Unfortunately, the Lebanese passport presents it’s fair share of problems and travel restrictions. Even if the desire to work abroad is there, it’s not always possible to leave Lebanon. We wanted to hear from a few people who had the chance to spend some time abroad, but then had to come back to Lebanon because of their passport.
This week, you’ll hear from Rawan who lived in NYC then had to move back. What we love about her is that she always tries to make the most out of any situation. We hope you’re inspired by her story and her positive outlook on life.
Did you have to come back or did you choose to come back? Why?
I did not choose to come back… Although I was in New York for a 6 months internship only, the plan was to stay abroad. Having only a Lebanese passport made that difficult and so I had to come back. Just like everyone who leaves Lebanon, I wanted to leave for better opportunities, for independence, for the space to explore myself and become my best possible self, I wanted to live in a country where I wasn’t surrounded by people complaining about all the lost opportunities, and I was worried that if I stayed in Lebanon I would become exactly that. I wanted to discover who I was outside what defined me back home.
How do you make the most of living in Lebanon?
When I first came back, I wasn’t very accepting of the idea of being back (being unemployed didn’t make it easy). You can say I was still in denial– I didn’t even register at a gym because in my head I was going to find a way to leave again, but once I got a job, and once I allowed myself to create a routine, I started enjoying Lebanon and appreciating the small things it offers, and I appreciated the time I had with my family and friends (the ones that were still here at least and the new friends I made). Exploring different parts of Lebanon and visiting parts of Lebanon I hadn’t even heard of before makes being here a pleasant and satisfying experience.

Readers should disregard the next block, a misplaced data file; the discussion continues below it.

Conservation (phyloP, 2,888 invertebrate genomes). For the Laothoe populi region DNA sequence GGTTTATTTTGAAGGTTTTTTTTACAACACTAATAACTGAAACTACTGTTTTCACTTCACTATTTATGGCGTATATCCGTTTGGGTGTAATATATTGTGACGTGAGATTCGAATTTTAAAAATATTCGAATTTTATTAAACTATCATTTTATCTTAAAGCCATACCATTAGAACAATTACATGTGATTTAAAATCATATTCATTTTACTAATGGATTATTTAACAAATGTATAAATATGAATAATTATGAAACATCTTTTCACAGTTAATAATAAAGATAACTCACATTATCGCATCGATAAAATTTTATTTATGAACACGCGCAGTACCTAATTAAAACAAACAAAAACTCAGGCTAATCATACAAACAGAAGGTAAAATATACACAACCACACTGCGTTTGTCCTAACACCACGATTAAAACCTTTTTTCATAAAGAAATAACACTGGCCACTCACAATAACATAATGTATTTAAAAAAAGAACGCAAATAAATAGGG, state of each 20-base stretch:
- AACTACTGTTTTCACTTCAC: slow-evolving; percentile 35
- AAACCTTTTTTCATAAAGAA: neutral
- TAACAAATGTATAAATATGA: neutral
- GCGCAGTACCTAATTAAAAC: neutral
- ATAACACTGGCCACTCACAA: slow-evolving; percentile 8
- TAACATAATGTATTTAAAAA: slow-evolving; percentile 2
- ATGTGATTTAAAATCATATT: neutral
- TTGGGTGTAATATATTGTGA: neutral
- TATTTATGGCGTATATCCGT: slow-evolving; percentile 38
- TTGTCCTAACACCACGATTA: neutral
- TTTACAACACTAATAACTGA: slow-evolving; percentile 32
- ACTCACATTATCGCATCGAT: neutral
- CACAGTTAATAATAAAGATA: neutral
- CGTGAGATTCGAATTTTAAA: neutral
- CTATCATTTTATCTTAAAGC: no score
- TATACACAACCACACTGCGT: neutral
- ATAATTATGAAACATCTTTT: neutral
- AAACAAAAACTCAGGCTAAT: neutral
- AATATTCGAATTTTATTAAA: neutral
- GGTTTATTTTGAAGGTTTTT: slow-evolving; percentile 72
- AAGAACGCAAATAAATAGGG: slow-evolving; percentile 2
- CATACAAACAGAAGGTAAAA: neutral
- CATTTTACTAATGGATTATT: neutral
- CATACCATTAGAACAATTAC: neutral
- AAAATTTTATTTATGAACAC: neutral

What is one of the biggest challenges of living in Lebanon after living abroad?
The constant instability and absence of respecting laws. Living in a country where conflict can arise suddenly and seeing that people don’t even react anymore. I’m still trying figure out how to navigate through uncertainty and not become too frustrated when things happen.
How have you implemented what you learned abroad into your life here?
Mmm… to a certain extent. For instance, I have become more independent, I know how to rely on myself, and I now enjoy getting things done on my own. However, when I was in New York, I lived on my own and so I had to cook my own meals, do my own laundry and clean up after my own mess – things we take for granted living at home with family. Coming back to Lebanon meant of course living with my family again, I still cook but only when my parents are abroad. But that’s something I’m trying to go back to as I learned that I enjoy cooking and eating home cooked meals as opposed to ordering all the time.
Also, something I learned from living abroad, and I hope to always apply, is to always get out of my comfort zone. Since I came back I’ve been trying my best to always try new things, challenge myself (whether professionally or socially) and push my boundaries.
What are some of the sacrifices you have to make living in Lebanon?
Personal space and independence are two things you have to constantly fight for when living in Lebanon, especially when you move back in with your family. Rent is too expensive in Beirut and it’s the social norm to live with your family.
What’s one of your favorite things about living in Lebanon again?
People’s appetite for life. Yes, many people (including myself) complain about the lack of opportunities, the instability and the chaos, but we still live life to the fullest and make the most of it. Events happening all the time — there are always concerts, seminars, trips, street fairs, art shows, etc., going on in Beirut. There is real culture here and it is thriving despite all the problems.
Depending on what you choose to do with your time here, you can meet the most interesting people who love to live, and that is contagious.
What would your advice be for other returnees?
Allow yourself to explore Lebanon (it has so much to offer, you just need to look!). Allow yourself to create a routine that you enjoy. Go to different events, meet new people and just enjoy being home. If you willingly chose to come back to Lebanon, come back with the right state of mind and focus on the things/people that matter to you the most. Invest your time with people and places that make you happy, and soak it all in.
TOG Team ft. Rawan